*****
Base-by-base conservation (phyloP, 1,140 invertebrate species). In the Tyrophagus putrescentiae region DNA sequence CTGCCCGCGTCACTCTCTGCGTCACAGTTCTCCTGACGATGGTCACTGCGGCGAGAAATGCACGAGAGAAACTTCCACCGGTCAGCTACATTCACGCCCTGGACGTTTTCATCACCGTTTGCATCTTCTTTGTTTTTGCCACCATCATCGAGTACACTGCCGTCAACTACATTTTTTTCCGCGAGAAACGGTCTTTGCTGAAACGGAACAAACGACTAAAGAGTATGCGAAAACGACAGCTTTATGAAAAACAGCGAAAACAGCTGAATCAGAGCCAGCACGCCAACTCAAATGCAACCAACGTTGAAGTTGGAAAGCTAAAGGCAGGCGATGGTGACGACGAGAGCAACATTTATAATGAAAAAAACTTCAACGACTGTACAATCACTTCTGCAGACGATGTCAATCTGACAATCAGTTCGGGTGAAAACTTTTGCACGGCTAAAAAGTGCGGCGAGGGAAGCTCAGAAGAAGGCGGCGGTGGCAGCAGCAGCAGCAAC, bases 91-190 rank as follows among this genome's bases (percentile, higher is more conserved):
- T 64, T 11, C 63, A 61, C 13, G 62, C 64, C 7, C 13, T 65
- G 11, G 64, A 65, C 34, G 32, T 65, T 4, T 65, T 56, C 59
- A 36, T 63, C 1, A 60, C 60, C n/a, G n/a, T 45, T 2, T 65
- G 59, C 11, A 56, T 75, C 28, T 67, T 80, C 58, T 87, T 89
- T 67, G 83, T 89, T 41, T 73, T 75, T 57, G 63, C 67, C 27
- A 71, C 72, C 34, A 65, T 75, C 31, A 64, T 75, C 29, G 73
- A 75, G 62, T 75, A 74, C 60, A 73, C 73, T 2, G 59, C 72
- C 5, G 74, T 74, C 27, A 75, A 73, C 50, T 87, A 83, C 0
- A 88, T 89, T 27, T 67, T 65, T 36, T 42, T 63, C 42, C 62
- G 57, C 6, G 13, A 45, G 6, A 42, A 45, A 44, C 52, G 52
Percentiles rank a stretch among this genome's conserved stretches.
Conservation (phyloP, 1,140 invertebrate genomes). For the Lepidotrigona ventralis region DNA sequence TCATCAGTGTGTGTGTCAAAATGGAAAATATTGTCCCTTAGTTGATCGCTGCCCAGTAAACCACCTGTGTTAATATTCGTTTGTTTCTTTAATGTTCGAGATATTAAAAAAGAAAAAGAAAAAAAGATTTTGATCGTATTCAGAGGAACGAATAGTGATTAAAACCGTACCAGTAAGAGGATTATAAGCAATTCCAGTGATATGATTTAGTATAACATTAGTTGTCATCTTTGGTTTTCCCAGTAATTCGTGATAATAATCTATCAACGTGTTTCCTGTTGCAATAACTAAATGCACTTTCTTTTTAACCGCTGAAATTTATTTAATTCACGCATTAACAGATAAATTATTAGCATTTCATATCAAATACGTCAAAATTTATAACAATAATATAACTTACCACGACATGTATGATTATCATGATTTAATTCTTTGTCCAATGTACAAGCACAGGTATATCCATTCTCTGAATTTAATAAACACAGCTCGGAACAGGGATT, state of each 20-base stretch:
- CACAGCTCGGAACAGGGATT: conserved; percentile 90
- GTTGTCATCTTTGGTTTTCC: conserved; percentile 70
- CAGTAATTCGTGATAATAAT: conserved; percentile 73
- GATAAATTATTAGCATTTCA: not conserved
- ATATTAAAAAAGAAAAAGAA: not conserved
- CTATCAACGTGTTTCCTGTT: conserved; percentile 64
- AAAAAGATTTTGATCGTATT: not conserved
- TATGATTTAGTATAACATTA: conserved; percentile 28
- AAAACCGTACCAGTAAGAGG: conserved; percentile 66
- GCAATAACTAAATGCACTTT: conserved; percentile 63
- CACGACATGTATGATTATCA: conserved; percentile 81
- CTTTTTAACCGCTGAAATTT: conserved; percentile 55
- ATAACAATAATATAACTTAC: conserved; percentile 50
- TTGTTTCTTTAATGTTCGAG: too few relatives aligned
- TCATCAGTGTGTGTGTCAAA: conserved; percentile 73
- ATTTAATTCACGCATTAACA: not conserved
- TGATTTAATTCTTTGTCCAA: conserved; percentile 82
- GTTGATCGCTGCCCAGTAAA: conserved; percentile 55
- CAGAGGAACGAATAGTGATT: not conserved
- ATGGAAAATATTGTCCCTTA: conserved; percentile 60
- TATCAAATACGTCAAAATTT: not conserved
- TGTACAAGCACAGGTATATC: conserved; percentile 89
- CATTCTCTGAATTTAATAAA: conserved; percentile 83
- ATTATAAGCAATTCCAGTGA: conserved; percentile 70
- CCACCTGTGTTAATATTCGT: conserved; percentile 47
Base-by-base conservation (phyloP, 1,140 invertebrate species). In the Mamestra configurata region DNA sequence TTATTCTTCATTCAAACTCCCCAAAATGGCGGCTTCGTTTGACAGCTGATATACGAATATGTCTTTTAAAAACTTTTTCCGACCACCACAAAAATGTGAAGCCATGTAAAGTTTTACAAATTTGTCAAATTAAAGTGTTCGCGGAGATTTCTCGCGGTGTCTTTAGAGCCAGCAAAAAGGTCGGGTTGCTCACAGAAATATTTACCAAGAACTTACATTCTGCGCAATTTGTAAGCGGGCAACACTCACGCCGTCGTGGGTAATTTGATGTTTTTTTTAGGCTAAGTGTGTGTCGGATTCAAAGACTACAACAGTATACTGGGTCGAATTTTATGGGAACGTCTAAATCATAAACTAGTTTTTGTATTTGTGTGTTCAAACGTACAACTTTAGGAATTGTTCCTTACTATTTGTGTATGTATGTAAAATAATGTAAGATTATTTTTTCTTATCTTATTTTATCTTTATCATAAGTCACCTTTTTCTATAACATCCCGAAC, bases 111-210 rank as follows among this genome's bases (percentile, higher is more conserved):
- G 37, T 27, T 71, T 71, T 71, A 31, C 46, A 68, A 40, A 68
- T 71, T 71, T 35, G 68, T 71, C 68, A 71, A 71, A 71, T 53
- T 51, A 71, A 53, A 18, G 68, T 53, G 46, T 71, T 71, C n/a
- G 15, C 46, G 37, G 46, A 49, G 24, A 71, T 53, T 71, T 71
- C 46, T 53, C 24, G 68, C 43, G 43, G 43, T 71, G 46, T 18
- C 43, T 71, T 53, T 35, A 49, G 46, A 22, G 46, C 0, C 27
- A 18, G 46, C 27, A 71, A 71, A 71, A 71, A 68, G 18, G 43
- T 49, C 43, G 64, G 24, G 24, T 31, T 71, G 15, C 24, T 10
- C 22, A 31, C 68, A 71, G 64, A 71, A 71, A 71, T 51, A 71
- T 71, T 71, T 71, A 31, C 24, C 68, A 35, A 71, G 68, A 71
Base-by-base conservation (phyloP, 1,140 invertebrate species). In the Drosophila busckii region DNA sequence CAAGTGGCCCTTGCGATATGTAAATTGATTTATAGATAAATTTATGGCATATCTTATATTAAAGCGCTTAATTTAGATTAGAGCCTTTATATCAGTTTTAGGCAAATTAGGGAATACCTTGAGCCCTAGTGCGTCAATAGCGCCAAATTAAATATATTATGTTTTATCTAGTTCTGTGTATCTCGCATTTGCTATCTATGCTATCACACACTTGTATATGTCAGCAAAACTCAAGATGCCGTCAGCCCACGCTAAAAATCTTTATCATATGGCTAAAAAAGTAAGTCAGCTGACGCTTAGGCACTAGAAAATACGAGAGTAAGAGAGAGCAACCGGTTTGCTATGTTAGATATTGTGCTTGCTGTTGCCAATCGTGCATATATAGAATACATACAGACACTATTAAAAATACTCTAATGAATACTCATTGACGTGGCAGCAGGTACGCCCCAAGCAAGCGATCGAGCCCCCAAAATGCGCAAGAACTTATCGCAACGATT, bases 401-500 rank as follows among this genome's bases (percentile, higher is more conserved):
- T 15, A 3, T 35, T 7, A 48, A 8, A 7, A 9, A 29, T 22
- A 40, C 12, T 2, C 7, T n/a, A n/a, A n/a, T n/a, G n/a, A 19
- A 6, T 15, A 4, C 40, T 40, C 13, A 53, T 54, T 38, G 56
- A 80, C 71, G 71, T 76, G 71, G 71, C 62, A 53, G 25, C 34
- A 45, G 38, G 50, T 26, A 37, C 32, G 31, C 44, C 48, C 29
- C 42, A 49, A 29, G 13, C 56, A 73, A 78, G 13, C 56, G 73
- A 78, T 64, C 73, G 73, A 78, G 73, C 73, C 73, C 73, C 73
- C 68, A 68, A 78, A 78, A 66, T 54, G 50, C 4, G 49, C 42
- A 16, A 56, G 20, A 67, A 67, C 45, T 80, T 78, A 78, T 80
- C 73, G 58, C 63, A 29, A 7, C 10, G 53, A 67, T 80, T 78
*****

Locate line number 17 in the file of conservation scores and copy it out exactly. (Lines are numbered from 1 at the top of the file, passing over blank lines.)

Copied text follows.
- GATAAATTATTAGCATTTCA: not conserved